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2016 Daily Globe chair auction raises funds for NCHS

WORTHINGTON -- Take a seat. That's exactly what Daily Globe Publisher Joni Harms, auctioneer Jack Sliver of Prins/Sliver Auction Service and Jerry Fiola, a volunteer with the Nobles County Historical Society (NCHS), were urging audience members t...

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Jack Sliver (center) and Daily Globe publisher Joni Harms (right) conduct the 2016 Daily Globe chair auction. Tim Middagh/Daily Globe

WORTHINGTON - Take a seat.

That’s exactly what Daily Globe Publisher Joni Harms, auctioneer Jack Sliver of Prins/Sliver Auction Service and Jerry Fiola, a volunteer with the Nobles County Historical Society (NCHS), were urging audience members to do at the Saturday evening charity auction that was part of the Worthington Windsurfing Regatta and Music Festival.
Eight full-sized Adirondack-style chairs and one “kiddie set,” all of which were creatively painted by local artists, were offered to the highest bidders in an effort to raise funds for an NCHS publishing initiative.

“This looks like a very generous crowd,” flattered Fiola before offering a detailed report of what the auction proceeds would benefit.
Noting that the NCHS was established over 80 years ago to collect, exhibit and preserve the history of Nobles County, Fiola credited the late Ray Crippen - a longtime Worthington newspaperman and area historian - for his decades of work supporting the NCHS.
Shortly before Crippen’s late December death, Fiola and others associated with the NCHS talked with Crippen about his compilation of stories and articles about the railroad and its lasting effect on Nobles County.
“There are fascinating stories in his book,” assured Fiola, “and the historical society has the rights for it.”
For instance, President Theodore Roosevelt once stopped in Worthington, many soldiers en route to World War II passed through the county, numerous local students traveled by train to study at colleges in the Twin Cities, hobos illegally hitched rides on trains and bootleggers used the train to transport their illicit beverages from place to place.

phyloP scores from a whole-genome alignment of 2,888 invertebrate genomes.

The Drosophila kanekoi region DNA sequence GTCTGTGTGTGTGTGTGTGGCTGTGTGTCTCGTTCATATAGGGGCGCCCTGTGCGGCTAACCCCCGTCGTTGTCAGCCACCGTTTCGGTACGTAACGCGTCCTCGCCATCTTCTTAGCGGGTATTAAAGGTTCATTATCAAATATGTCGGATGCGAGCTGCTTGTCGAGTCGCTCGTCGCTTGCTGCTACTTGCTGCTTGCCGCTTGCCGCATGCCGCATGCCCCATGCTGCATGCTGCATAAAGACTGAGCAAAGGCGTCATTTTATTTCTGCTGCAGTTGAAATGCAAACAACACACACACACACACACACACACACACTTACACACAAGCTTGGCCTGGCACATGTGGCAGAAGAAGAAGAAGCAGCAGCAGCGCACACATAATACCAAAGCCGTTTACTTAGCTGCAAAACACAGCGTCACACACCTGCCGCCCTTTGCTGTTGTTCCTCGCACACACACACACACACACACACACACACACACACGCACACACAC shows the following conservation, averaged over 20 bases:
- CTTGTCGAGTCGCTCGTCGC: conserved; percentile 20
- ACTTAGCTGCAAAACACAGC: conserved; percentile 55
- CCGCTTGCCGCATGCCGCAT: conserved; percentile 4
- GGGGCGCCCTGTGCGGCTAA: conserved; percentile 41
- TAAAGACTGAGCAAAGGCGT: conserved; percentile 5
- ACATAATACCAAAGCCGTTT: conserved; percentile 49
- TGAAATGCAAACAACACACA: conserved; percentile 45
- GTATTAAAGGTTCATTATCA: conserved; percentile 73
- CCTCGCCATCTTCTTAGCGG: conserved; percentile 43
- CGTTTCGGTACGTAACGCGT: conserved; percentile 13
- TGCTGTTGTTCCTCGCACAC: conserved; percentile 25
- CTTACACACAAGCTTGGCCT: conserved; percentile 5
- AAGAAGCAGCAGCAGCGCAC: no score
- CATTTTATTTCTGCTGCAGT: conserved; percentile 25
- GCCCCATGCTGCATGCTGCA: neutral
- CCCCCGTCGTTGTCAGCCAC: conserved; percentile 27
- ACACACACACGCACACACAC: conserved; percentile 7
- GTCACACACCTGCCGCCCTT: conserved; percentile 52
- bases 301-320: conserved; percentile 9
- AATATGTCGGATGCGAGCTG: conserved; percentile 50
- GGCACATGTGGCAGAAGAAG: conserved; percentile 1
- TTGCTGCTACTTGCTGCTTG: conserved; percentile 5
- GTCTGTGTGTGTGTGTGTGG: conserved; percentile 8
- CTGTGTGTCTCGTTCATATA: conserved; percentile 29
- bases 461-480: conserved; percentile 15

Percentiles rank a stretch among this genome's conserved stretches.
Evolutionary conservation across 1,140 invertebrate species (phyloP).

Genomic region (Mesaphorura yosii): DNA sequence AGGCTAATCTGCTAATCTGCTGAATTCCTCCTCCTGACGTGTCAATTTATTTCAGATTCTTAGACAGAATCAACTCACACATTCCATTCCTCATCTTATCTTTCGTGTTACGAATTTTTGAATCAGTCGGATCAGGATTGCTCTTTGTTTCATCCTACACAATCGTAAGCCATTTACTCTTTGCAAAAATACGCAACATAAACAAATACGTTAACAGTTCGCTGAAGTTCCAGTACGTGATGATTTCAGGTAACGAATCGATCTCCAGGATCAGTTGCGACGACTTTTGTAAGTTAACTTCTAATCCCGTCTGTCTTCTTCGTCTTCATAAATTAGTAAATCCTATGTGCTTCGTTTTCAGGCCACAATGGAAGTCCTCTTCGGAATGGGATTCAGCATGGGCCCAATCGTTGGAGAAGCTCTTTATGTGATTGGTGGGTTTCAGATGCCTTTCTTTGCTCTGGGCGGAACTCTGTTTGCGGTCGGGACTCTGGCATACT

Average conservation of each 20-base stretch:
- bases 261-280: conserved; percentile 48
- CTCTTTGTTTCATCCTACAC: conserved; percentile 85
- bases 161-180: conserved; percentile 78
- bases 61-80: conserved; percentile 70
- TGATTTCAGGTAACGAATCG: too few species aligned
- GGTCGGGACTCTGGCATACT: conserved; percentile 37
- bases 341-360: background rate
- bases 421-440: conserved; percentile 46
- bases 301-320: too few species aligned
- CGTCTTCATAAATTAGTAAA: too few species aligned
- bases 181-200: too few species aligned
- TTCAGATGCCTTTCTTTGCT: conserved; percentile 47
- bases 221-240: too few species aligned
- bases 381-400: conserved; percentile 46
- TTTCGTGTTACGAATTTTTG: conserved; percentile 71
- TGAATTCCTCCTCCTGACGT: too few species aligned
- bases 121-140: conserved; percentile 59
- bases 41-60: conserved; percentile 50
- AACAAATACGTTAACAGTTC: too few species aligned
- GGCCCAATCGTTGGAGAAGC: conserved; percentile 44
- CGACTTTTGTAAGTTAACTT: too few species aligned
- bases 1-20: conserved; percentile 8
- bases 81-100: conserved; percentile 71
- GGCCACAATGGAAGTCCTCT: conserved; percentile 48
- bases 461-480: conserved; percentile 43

“Our goal is to get Ray’s book about the railroad and the train depot published,” explained Fiola.
With that, Sliver began the auction proceedings, but despite his expertise and exhortations (“Come on, people, this is a fundraiser,” Sliver reminded at one point), bidding appeared to be a little slower and lower than in some past years.
The chair receiving the highest bid ($500) was sponsored by RadioWorks and painted in a patriotic red, white and blue pattern.
Additionally, guest festival performers Kat Perkins and Drake White had autographed the RadioWorks chair, making it a one-of-a-kind find.
The second highest amount ($455) was fetched from what Sliver termed a “4th of July chair,” sponsored by the VFW No. 3958 and painted by Joli Salas, a Worthington Windsurfing Regatta board member.
“You just need patience,” Salas said later about her artistic undertaking. It was the self-taught artist’s fourth charity chair in as many years; last year, she chose the iconic Hamm’s beer bear and logo to bedeck her slatted wooden canvas.
Slightly over $2,500 was ultimately netted for the NCHS at Saturday’s auction, with the additional chairs selling for between $125 and $350 each.
Sue Nau’s contribution, painted for sponsor Java Nau and voted “People’s Choice” by regatta-goers, picked up on a piece of Nobles County history in depicting Olson Campground.
“She always does a really cool job,” complimented Nau’s sister-in-law, Lori Nau, as she pointed out the chair’s unique features: roasting marshmallows and hot dogs on the arm rests, a camper on the seat back and the catchy phrase, “Where friends and marshmallows get toasted at the same time,” on the seat bottom.
Other chairs were sponsored and designed as follows: Marthaler Chevrolet, decorated by Anthony Lumaden and Jasmine Vansavanh in a Silverado theme; Kustom Threadz Embroidery, imaginatively decorated by Vieng Harvey; Lampert’s, decorated by Lisa Severance in a design imitative of rosemaling; Merck, painted by Clint Meyer with a prominent and colorful parrot; Avera Medical Group, painted by Angie Hardekopf with nostalgic scenes of bygone businesses; and Fulda Area Credit Union, kiddie chairs and table painted by Tim Haugen and Madison Lewison.
“Let’s give these buyers and bidders a hand,” suggested Sliver at the auction’s close. “This is all going for a good cause.”
Earlier, Fiola told those assembled that Crippen left more material for books addressing other aspects of Nobles County history that could provide fodder for additional NCHS publishing efforts down the road.
The town’s Chautauqua gatherings of the early 1900s, he indicated, would be one such topic.
Looking out at the festival grounds, peopled with diverse attendees attired for the hot weather in tank tops, sunglasses and shorts, Fiola fittingly observed, “Yesterday’s Chautauqua is today’s Regatta.”

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